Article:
Square, Inc. last week announced revamps of its Square Online Store and Square for Retail, products that allow merchants to add e-commerce to their sales operations, including tools like Instagram selling, shipping and in-store pickup.
The products arise in part from the payment company's year-old acquisition of Weebly, according to a company press release.
The company also said it's expanded features of its point-of-sale app, Square for Retail. Offline businesses who also want to sell online can now create a website and automatically connect their Square for Retail catalog to a Square Online Store and "sync their items, inventory, prices, and data instantly across online and offline channels," and also allow customers to pick up online purchases in store.
E-commerce is becoming a necessity not just for retail giants like Walmart and Target but also the many smaller ones that dot the country.
"It's crucial that sellers are able to reach their buyers on any channel, whether in person, online, or in apps," David Rusenko, head of eCommerce at Square, said in a statement. "With the new Square Online Store, we're excited to integrate Weebly technology and bring the Square omnichannel experience to everything from retail businesses to restaurants."
The move gets Square back into the game, as rivals like Shopify also move to stoke their advantages. Shopify on March 13 adjusted its API license to "restrict partners from soliciting merchants to leave" its platform, and news also recently broke that Shopify and email marketing platform Mailchimp have axed their integration.
"Square is quite behind in eCommerce – this new offering will start to help close that gap," MoffettNathanson senior research analyst Lisa Ellis told Retail Dive in an email. She and her team last month had noted that Square "does have a straightforward lever to get back into the cadence of revenue and EBITDA beats-and-raises – likely the key to getting the stock to work: Sell the hell out of the core Payments system," including leveraging its Weebly capabilities.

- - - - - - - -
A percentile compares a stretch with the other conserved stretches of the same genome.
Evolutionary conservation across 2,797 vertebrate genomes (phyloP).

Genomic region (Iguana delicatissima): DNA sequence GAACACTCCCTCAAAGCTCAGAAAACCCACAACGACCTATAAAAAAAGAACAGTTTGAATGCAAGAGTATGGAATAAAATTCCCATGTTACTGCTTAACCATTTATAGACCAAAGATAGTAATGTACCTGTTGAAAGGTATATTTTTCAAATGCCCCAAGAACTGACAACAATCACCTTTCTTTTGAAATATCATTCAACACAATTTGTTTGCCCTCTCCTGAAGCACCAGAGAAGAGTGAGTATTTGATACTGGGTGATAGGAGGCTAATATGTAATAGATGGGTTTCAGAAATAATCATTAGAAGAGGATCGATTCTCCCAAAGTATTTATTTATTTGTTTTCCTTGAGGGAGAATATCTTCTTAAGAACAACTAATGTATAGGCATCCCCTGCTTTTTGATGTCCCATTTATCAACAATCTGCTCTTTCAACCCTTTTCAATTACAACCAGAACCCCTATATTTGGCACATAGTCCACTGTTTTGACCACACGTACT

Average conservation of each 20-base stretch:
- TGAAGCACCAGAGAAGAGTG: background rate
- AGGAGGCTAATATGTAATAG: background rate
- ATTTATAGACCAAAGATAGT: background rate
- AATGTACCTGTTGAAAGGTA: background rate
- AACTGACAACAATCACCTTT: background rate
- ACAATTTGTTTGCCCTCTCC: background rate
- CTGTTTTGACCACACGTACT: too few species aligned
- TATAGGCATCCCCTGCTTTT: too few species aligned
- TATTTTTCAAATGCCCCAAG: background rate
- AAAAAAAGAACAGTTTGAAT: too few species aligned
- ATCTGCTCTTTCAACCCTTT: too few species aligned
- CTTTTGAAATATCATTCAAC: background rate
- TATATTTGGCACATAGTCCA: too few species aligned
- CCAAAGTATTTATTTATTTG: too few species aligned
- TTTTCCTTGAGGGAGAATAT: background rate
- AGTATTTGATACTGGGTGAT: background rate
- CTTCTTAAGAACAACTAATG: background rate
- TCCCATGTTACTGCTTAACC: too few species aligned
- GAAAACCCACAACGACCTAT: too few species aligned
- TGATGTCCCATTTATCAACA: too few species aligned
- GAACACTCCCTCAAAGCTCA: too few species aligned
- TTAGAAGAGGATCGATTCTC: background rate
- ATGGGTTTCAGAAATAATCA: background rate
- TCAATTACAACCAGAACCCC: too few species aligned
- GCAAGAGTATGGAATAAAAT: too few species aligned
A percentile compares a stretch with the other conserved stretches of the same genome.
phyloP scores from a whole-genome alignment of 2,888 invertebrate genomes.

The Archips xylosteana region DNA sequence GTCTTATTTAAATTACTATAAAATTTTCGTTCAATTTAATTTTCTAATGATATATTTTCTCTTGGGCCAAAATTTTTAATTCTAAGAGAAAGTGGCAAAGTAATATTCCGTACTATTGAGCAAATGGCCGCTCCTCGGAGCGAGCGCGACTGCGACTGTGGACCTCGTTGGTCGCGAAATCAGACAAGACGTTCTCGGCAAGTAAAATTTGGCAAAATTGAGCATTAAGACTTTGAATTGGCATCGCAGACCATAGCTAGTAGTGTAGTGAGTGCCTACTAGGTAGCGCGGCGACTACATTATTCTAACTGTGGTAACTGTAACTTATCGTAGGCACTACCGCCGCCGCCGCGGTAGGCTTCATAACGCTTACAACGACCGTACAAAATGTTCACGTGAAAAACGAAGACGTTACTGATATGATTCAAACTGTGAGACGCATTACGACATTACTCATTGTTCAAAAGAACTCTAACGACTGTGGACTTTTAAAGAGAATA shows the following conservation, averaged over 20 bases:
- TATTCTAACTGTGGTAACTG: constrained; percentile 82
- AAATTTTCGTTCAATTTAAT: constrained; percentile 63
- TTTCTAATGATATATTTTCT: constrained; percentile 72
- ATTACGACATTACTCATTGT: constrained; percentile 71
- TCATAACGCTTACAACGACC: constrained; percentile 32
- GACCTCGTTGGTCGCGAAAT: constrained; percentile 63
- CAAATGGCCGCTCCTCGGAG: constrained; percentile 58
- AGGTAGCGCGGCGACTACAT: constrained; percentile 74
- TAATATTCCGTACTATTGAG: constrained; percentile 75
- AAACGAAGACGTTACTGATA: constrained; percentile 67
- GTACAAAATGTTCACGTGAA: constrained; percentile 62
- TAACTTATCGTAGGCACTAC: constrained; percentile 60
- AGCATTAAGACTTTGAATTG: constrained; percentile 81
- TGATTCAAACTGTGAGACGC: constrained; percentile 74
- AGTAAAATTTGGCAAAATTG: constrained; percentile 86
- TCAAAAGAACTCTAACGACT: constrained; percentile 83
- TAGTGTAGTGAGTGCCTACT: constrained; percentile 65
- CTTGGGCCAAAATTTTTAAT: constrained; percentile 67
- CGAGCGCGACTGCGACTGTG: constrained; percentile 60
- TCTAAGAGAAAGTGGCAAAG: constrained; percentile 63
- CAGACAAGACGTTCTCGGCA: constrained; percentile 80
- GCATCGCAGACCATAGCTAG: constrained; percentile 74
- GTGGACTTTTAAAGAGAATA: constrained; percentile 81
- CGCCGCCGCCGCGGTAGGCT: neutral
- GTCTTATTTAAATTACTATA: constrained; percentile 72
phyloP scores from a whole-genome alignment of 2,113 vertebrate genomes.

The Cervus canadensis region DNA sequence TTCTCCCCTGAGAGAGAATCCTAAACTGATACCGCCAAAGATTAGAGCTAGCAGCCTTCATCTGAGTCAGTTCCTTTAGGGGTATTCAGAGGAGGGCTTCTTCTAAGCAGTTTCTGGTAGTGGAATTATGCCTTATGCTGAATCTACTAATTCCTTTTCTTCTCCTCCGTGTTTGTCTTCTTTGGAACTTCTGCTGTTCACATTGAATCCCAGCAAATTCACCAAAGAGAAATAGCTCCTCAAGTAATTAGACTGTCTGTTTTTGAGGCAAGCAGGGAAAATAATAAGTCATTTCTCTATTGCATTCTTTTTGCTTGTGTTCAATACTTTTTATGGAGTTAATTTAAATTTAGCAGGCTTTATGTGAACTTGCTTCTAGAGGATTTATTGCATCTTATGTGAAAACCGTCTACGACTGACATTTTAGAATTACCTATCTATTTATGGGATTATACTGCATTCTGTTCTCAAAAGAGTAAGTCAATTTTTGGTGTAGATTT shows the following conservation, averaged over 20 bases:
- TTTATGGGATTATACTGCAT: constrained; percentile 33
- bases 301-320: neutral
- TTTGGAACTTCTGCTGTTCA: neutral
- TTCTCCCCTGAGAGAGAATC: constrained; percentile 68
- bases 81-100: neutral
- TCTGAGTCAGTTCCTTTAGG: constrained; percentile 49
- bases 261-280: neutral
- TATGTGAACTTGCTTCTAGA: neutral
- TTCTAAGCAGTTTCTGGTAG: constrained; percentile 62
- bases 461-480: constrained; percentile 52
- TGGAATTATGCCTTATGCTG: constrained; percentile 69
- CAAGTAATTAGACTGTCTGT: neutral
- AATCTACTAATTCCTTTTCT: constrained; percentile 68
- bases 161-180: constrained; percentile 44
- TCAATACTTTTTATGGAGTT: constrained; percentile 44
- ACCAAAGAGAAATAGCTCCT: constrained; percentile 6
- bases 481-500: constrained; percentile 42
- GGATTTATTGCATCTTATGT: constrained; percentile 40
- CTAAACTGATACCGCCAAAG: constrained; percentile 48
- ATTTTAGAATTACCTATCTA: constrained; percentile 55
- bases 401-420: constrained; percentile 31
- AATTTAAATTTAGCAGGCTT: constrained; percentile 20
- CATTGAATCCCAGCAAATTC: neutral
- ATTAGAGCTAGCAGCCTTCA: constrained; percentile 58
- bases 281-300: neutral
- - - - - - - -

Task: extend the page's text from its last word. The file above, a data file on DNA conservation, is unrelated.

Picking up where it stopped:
Steve Weiss, Founder and CEO of Facebook advertising agency MuteSix, called the move "a huge boon" for small and medium-sized retailers. "Square will now help ecommerce brands sync across their online and offline channels and look to using data (pricing, inventory, etc.) to discover more about their audiences," he told Retail Dive in an email. "It's pretty clear Square is making a strong, well-timed play for Shopify's market share while continuing to attract larger merchants."
But don't expect Shopify or rival Magenta to take that lightly, says Jonathan Treiber, CEO and co-founder of cross-channel offer management platform RevTrax, who noted that Square's advantage would be even greater if it "offers the platform for free and just charges for payments, [making] merchant adoption and switching much less costly."
"Square has historically been a distant player in e-commerce when compared to the likes of Shopify and Magento," he told Retail Dive in an email. "Those players have massive adoption of their web stores by online retailers, many of whom might actually use square for any offline commerce transactions. ... Not every online retailer is looking to set up a physical storefront. My sense is that if Square's online commerce offering is anything like its offline merchant solutions, Shopify and Magento had better go on the offensive and not get caught flat footed."